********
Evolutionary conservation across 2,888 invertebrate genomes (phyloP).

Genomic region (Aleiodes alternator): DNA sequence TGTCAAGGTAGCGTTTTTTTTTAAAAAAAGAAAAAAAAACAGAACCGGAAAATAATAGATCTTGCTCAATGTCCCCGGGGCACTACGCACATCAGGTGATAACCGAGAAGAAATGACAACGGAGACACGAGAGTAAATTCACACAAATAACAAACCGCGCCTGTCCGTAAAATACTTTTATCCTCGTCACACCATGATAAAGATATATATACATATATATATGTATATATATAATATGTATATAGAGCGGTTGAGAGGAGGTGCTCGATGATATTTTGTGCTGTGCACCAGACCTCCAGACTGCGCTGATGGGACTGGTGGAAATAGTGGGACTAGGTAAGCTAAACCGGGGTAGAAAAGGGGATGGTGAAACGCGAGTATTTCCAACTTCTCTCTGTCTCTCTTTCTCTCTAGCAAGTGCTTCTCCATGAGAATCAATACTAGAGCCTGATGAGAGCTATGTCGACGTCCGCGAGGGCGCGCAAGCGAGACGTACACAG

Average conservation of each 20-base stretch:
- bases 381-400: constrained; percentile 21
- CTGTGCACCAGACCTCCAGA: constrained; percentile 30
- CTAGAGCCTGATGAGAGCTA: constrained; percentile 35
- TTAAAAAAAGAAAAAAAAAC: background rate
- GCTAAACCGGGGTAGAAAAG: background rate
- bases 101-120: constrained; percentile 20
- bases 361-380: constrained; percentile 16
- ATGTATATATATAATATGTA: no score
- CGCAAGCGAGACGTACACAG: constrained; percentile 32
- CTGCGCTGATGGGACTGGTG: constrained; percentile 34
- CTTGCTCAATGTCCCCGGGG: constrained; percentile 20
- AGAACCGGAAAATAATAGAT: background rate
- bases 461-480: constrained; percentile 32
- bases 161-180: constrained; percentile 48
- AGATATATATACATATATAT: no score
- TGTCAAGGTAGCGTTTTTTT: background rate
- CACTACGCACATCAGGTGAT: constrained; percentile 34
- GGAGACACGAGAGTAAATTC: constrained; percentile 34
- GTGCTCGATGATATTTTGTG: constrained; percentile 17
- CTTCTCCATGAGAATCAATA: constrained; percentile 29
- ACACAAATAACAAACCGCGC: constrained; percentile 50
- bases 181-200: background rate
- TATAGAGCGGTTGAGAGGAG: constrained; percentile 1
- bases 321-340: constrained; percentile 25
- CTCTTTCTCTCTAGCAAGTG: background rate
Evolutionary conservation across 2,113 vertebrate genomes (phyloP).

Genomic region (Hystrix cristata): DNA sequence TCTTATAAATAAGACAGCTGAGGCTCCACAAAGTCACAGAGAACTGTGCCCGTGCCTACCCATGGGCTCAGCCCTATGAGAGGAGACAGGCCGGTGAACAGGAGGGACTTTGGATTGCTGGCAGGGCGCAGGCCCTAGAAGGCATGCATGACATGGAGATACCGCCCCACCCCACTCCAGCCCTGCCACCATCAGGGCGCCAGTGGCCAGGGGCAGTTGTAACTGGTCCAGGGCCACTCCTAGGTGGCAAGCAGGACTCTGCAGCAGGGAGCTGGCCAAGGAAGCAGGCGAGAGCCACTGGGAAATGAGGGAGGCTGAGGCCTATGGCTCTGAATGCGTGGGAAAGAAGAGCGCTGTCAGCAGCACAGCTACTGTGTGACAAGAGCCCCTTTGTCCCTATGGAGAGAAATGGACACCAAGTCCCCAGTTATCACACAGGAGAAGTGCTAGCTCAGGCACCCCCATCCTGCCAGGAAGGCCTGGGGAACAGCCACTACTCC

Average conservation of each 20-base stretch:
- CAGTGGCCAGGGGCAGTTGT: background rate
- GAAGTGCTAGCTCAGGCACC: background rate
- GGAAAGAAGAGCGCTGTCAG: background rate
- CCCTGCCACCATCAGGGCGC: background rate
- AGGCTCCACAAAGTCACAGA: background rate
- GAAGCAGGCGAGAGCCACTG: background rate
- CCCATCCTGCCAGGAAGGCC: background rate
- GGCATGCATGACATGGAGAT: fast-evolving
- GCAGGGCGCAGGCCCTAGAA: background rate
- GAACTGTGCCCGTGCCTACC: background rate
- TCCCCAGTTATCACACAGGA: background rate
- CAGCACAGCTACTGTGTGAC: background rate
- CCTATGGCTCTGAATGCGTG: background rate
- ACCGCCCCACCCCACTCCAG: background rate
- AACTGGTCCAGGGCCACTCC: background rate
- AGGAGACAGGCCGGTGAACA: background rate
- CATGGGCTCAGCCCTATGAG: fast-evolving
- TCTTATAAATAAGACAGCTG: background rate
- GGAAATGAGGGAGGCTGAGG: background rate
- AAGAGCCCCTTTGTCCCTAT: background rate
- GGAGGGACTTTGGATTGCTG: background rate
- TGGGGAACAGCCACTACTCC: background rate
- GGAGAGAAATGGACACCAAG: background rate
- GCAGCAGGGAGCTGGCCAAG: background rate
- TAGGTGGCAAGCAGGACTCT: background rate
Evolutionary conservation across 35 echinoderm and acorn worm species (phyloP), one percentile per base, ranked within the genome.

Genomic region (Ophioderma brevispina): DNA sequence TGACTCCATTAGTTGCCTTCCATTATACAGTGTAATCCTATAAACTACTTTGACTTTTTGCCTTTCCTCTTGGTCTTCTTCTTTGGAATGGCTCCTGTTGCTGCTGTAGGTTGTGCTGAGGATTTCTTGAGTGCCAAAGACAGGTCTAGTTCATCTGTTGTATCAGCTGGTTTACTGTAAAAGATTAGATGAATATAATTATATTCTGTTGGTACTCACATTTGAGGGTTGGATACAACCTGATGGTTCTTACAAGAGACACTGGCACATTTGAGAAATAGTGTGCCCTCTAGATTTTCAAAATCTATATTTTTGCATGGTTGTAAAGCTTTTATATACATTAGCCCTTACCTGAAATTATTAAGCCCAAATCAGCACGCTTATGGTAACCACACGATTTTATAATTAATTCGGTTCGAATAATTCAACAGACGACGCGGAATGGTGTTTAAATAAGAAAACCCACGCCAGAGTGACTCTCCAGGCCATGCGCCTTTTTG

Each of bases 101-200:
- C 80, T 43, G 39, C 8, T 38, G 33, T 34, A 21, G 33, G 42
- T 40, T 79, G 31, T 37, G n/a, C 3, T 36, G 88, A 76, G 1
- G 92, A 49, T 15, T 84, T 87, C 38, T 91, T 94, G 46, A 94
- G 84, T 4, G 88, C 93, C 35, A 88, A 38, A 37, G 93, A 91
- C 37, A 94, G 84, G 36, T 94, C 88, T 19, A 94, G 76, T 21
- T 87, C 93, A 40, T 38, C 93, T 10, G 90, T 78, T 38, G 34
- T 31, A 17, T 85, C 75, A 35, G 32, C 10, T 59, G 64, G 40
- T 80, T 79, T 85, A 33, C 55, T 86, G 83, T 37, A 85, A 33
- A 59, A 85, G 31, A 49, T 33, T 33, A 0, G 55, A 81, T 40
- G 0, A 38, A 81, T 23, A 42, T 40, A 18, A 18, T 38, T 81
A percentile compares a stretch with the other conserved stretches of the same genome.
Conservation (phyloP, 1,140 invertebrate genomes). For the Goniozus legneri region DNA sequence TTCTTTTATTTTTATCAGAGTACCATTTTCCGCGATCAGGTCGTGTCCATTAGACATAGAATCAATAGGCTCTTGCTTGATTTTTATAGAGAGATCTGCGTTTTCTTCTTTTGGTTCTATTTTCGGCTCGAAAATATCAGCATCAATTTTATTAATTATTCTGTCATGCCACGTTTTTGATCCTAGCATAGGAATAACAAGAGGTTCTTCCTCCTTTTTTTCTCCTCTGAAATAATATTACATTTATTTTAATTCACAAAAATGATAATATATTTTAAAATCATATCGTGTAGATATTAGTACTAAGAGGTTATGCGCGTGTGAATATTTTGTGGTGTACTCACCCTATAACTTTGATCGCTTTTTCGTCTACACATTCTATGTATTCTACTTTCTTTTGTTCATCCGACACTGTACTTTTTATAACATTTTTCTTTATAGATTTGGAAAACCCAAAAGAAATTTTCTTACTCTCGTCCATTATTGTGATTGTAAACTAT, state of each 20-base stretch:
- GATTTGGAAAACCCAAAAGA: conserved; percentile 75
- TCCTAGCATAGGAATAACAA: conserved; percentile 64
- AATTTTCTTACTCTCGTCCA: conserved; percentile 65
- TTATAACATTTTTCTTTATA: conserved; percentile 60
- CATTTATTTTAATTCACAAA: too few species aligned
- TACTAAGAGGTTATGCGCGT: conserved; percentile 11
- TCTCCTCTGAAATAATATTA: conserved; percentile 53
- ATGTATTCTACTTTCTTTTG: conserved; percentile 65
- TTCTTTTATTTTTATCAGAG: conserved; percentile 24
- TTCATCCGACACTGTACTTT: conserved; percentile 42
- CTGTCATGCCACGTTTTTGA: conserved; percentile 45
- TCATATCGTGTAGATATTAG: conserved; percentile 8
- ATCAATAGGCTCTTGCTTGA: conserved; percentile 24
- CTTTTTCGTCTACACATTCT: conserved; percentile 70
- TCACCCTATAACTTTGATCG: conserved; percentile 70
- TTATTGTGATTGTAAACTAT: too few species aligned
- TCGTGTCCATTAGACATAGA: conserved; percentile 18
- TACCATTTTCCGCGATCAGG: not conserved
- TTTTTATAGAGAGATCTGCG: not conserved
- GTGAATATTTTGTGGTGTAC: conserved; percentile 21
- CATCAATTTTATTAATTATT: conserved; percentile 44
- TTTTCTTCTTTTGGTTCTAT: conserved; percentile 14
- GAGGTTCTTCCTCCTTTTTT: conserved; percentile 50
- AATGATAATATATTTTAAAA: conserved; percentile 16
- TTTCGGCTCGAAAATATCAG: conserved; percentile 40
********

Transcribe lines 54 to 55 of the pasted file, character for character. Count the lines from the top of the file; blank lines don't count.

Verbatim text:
- GGAGAGAAATGGACACCAAG: background rate
- GCAGCAGGGAGCTGGCCAAG: background rate